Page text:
For Yi's a jolly good fellow (at Stanford)
For Yi's a jolly good fellow (at Stanford)
For Yi's a jolly good fellow (at Stanford)
That the Saudi's cannot buy ....
Excellent idea to e-mail him. I will write an e-mail on behalf of GM-Volt. Would anyone like to ask him a question? I will compile a list and send it out. We might need to get it published in order for him to read it but... I'll start the list:

1) What do you intend to do to make sure this new technology gets to market as fast as possible (even if it is not perfected yet)?

2) How do you intend to keep this technology from being bought out and kept from the public?

Please add your thoughts, comments and questions.
Don't write him on behalf of anyone but yourself.
If you were my father or God I might listen to you. Other than that... I'll just keep you off the list.
Much appreciated, but you might also want to ask Lyle if he wants you using his forum's name to butt into things beyond your paygrade.
Does anyone else wonder where the university in S.A. got an extra 10 mil? Did I hear someone say oil company?
If no one cares that the Kennedy's converted their bootleg wealth into law degrees and politics, then who cares if SA uses oil money to develop renewable energy tech?
Knock yourselves out, but oil is a legitimate industry, and has every right to diversify into any other industry that it feels would be beneficial to their bottom line.
You may be right that companies have a legal right to do things to protect themselves and thus help their bottom line. So you are telling me that you would be ok if a Saudi Arabian (or other company) bought out A123's patents and never produced another battery again? Or maybe bought out Yi's revolutionary battery patents and quietly held out on producing any products by keeping them in the lab forever? I'm not ok with this. It may be legal but if you look at the big picture it's shameful, especially if people are aware of the situation and do nothing about it. Again, we know you are not interested so why do you keep commenting here?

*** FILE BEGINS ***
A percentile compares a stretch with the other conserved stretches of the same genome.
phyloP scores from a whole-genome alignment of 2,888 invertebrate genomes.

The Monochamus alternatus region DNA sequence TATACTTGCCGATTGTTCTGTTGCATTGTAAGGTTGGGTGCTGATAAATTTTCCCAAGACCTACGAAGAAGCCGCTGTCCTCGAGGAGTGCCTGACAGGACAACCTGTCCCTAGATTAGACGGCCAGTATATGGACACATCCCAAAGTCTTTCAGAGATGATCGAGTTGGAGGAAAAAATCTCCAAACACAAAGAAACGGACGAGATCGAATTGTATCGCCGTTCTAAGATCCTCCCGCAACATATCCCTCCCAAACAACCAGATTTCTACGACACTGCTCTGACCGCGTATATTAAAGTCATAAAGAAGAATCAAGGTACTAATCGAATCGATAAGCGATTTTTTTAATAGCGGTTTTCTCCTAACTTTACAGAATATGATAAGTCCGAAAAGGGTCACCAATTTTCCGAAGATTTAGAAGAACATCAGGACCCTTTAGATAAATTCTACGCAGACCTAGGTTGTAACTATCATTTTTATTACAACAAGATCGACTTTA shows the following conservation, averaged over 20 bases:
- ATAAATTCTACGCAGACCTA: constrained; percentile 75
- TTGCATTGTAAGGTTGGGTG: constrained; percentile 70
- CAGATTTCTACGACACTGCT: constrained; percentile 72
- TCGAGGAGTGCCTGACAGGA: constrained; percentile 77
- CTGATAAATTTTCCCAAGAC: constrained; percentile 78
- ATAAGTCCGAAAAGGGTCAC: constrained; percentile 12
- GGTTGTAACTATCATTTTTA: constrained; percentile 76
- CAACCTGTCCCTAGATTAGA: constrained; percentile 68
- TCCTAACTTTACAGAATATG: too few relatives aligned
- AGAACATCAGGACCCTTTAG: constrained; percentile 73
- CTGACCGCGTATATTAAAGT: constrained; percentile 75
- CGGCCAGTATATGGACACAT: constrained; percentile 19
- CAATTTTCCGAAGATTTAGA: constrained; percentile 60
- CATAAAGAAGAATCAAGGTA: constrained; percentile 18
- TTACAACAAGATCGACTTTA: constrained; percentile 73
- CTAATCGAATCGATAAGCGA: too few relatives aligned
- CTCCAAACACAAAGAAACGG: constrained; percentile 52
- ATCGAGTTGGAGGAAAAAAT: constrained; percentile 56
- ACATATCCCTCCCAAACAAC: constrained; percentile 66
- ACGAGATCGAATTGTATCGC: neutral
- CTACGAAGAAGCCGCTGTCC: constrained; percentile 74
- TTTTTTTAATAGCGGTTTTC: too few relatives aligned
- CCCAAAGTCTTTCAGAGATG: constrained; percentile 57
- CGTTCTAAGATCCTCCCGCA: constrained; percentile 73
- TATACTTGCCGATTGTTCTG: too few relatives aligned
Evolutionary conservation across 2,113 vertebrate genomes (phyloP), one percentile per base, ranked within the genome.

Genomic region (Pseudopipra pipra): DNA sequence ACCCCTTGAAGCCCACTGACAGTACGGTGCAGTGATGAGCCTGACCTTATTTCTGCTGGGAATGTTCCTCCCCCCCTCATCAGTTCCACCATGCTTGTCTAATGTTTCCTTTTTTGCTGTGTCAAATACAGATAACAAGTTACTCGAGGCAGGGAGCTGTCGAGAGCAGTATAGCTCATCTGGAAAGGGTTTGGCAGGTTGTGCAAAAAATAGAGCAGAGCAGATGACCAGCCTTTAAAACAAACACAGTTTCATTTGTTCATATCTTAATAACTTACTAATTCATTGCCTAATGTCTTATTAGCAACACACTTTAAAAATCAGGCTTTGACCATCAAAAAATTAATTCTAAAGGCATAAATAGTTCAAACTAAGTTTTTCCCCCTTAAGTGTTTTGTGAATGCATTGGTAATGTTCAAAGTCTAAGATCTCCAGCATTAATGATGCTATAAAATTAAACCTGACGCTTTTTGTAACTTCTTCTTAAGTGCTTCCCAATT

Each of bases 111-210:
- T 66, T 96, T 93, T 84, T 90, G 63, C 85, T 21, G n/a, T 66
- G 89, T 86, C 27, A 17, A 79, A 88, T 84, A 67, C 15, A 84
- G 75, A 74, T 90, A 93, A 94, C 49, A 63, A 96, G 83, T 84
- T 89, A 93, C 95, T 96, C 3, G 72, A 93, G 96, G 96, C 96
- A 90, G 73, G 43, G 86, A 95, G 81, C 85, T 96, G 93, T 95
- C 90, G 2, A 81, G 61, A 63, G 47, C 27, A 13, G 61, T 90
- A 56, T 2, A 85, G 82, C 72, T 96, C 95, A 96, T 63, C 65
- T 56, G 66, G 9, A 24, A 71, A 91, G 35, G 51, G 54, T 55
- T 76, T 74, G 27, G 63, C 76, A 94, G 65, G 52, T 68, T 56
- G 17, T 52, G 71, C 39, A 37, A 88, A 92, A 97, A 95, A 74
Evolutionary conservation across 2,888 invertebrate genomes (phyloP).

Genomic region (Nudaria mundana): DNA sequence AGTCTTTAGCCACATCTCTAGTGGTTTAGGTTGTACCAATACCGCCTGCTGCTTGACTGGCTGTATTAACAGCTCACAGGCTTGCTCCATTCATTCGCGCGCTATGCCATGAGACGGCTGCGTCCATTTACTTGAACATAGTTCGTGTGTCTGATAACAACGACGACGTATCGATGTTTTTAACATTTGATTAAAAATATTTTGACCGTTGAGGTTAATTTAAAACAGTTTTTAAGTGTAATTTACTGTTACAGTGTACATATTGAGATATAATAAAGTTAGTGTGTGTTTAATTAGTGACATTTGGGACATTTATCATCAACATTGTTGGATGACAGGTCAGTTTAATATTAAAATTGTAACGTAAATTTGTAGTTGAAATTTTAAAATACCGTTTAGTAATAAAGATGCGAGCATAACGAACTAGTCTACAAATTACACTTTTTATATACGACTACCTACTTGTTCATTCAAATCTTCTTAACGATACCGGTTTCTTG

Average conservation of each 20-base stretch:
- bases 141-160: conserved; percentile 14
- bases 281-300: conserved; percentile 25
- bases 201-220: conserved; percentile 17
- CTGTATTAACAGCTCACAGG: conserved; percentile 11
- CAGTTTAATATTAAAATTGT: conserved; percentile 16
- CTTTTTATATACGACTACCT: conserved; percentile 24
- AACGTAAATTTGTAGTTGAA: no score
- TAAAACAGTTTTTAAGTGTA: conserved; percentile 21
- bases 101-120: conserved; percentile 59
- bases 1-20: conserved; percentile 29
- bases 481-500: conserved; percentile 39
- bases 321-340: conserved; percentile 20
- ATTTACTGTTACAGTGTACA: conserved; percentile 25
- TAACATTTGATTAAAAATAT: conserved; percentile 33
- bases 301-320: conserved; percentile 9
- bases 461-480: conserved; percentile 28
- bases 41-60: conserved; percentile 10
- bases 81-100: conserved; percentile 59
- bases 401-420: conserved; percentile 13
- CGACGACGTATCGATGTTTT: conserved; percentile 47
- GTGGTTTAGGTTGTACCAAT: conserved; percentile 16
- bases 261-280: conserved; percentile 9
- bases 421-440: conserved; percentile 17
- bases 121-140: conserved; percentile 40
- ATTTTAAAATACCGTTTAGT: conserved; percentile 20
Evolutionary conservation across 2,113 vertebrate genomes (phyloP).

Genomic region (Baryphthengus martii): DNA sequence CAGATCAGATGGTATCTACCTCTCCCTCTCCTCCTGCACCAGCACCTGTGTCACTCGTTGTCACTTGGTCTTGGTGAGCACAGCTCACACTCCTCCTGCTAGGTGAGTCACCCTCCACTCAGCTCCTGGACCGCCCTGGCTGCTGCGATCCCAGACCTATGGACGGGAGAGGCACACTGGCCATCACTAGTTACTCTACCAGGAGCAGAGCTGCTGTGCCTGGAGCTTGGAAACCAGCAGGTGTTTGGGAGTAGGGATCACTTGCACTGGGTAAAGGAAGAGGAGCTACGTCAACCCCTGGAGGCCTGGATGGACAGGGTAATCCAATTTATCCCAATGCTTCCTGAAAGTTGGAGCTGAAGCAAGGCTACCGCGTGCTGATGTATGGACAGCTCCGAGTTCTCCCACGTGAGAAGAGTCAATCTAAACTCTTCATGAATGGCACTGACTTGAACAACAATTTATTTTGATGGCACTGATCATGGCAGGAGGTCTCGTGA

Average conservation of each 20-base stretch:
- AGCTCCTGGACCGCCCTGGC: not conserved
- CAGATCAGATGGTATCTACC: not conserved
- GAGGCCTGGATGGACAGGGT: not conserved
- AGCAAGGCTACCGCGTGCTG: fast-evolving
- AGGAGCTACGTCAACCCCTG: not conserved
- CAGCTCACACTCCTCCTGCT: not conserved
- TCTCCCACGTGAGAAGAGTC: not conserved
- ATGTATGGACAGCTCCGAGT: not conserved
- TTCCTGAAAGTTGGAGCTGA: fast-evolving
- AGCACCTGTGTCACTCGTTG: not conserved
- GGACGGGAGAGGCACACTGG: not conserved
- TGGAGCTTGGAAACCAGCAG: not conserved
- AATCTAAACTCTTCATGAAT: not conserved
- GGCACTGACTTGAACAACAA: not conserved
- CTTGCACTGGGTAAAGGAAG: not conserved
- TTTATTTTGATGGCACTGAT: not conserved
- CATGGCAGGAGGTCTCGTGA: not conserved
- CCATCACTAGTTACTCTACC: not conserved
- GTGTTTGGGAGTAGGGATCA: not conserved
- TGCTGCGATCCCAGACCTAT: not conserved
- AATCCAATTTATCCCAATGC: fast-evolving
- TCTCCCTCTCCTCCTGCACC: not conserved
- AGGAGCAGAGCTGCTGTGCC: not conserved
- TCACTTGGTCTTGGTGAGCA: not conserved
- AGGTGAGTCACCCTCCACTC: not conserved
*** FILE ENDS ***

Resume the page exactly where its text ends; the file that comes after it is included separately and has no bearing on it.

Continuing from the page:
Doing any of the things that you list is NOT in SA's interest. They understand the concept of peak oil as well as anyone, and know they need to be in a position to keep their cars rolling like everyone else. SA's interest in Yi is to capitalize on his next innovations, not scuttle them.
You claim you know what Saudi Arabia's intentions are? I have heard it all now. You don't think it would be good for them to have this patent and keep it in their labs until they need it? You are delusional.
SA depend on oil wealth to sustain their form of government. SA knows that their reserves will be depleted, and must offer some other form of energy sales to perpetuate their caliphate. If you are able to export batteries or battery tech, as oil fades, then their rule continues. More likely, SA will use their vast deserts to generate electricity from solar power to produce / export hydrogen as a fuel carrier. Either or both of these strategies are in their longterm interest.

Unlike the US, where power changes hands frequently, SA can make longterm plans to shore up their indefinite rule.
Who cares about NiMH batteries - that is old tech that no automaker wants anymore. Li Ion batteries are available off-the-shelf from companies supporting laptops, so the world is flush with the only battery tech people want or need.